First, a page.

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I have tested pgtune on my postgres.config so I know what I can change there, but when I try to change max_connections or shared_buffers I can't restart postgres. I just get an error, but there is nothing in the log specifying the error. (Not sure where those logs go, but they are not in regular pg_log dir.)

My settings is:

shared_buffers = 24MB  # (pgtune wizard 2013-04-11 = 120MB)
max_connections = 120  # (pgtune wizard 2013-04-11 = 200)

Im on a 512 linode which only runs postgresql. If I change shared_buffers beyond 24MB or max_connections beyond 120, I can't restart postgres.

I'm running on a Linode xen instance with Ubuntu 12.04.2 LTS:

Ubuntu 12.04.2 LTS (GNU/Linux 3.8.4-x86_64-linode31 x86_64)

Anyone know if postgres it self determine that 24MB and 120 connections is max for my system?

  • What operating system are you on? – Craig Ringer Apr 11 '13 at 9:24
  • Ubuntu 12.04.2 LTS (GNU/Linux 3.8.4-x86_64-linode31 x86_64) – Tomas Jacobsen Apr 11 '13 at 10:23
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It sounds like you're probably exceeding a very low default limit for shared memory.

This is covered in the manual - see operating system resource limits. For Linux, see kernel.shmmax.

On a side-note, increasing max_connections is often the wrong answer. Most PostgreSQL instances will work best with a relatively small number of actively working connections. It's often best to use connection pooling to queue up work; you'll get better overall throughput with lower resource use. If your application doesn't have a connection pool built-in you can use PgBouncer as an external connection pool.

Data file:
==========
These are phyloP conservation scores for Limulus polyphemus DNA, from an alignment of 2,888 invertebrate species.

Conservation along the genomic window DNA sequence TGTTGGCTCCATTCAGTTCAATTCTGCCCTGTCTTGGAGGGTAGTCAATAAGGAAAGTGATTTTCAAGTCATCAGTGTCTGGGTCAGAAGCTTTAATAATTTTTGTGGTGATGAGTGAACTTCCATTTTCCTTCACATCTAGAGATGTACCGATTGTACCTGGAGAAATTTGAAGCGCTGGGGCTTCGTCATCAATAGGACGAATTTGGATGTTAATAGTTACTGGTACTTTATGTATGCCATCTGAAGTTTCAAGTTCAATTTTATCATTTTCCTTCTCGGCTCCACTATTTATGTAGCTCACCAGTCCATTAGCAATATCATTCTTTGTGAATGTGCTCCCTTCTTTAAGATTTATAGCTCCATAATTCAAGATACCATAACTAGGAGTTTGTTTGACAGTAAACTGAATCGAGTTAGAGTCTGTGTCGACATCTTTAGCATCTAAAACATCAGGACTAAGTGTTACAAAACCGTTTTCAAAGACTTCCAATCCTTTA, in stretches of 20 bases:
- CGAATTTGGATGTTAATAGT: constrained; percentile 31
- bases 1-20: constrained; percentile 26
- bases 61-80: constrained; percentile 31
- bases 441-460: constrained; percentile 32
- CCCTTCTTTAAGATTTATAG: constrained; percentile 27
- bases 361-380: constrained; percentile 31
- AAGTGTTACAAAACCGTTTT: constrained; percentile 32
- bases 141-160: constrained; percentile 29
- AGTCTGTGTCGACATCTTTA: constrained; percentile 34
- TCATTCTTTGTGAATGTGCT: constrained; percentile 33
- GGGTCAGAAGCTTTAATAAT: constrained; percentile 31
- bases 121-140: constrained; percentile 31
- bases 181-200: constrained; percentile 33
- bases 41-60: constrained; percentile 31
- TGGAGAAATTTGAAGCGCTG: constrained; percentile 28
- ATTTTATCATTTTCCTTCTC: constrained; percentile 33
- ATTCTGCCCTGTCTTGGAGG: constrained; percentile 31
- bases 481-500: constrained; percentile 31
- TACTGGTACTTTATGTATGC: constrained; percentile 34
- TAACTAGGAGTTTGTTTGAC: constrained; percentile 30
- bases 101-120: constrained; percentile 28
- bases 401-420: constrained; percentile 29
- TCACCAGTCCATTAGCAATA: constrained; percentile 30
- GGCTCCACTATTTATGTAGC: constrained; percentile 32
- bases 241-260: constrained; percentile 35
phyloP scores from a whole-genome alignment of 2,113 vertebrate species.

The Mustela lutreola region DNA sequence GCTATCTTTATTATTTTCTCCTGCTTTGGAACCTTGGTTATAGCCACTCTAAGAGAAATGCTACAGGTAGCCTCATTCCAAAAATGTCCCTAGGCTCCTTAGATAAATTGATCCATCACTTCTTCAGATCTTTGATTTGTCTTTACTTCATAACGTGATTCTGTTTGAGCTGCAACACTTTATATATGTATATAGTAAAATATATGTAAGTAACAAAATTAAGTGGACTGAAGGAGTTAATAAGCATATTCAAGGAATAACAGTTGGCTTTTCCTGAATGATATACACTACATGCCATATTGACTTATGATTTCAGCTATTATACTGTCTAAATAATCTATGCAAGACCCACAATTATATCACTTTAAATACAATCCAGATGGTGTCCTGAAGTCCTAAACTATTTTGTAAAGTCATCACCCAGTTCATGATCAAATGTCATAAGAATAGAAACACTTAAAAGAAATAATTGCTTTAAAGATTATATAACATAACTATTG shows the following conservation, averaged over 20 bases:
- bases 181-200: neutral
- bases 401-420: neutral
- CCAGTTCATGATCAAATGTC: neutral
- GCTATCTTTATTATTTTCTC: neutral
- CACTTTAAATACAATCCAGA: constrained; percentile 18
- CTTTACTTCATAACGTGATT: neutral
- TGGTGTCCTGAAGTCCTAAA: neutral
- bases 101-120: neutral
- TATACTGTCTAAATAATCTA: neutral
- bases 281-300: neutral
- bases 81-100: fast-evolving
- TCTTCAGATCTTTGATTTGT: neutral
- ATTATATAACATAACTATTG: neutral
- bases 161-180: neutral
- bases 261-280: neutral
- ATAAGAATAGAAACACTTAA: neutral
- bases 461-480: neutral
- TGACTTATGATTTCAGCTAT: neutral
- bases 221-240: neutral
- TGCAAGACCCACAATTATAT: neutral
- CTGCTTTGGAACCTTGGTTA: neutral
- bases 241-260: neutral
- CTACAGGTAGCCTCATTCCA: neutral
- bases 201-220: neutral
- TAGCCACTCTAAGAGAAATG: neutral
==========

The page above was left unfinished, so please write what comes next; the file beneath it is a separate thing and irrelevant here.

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  • Just skimmed through the documentation, but if I got the gist of it, I need to change my server settings? – Tomas Jacobsen Apr 11 '13 at 12:09
  • @Garreth00 Assuming that my guess as to what is causing PostgreSQL to start is correct, yes. You'll need to check your logs for more info; it might be in daemon.log if it isn't in the PostgreSQL logs themselves. How are you stopping/starting PostgreSQL, anyway? – Craig Ringer Apr 11 '13 at 23:16
  • I agree with @CraigRinger. My experience is that VMs (linode is a VM?) and shared memory don't mix very well. Probably shared mem is pinned into physical memory somehow, and the VM is tight on resources. IMHO you should increse estimated_cache_size instead, and keep shared mem to the bare minimum (caching catalogs, storing session data+semafores, etc). – wildplasser Apr 11 '13 at 23:29
  • @wildplasser That hasn't been my experience; I've had no issues bumping shm up on Xen VMs like Amazon EC2 and Linode, you just have to increase kernel.shmmax like any other Linux host. – Craig Ringer Apr 11 '13 at 23:39
  • @CraigRinger: I got the feeling that the OP does not have total control over the kernel shm settings. Not sure about the shm being pinned, though (that would make instance swapping a very costly process) I agree with you about the max_connections; combinatorial explosion is lurking in the dark, somewhere. l'enfer, c'est les autres ... and all that stuff – wildplasser Apr 11 '13 at 23:52

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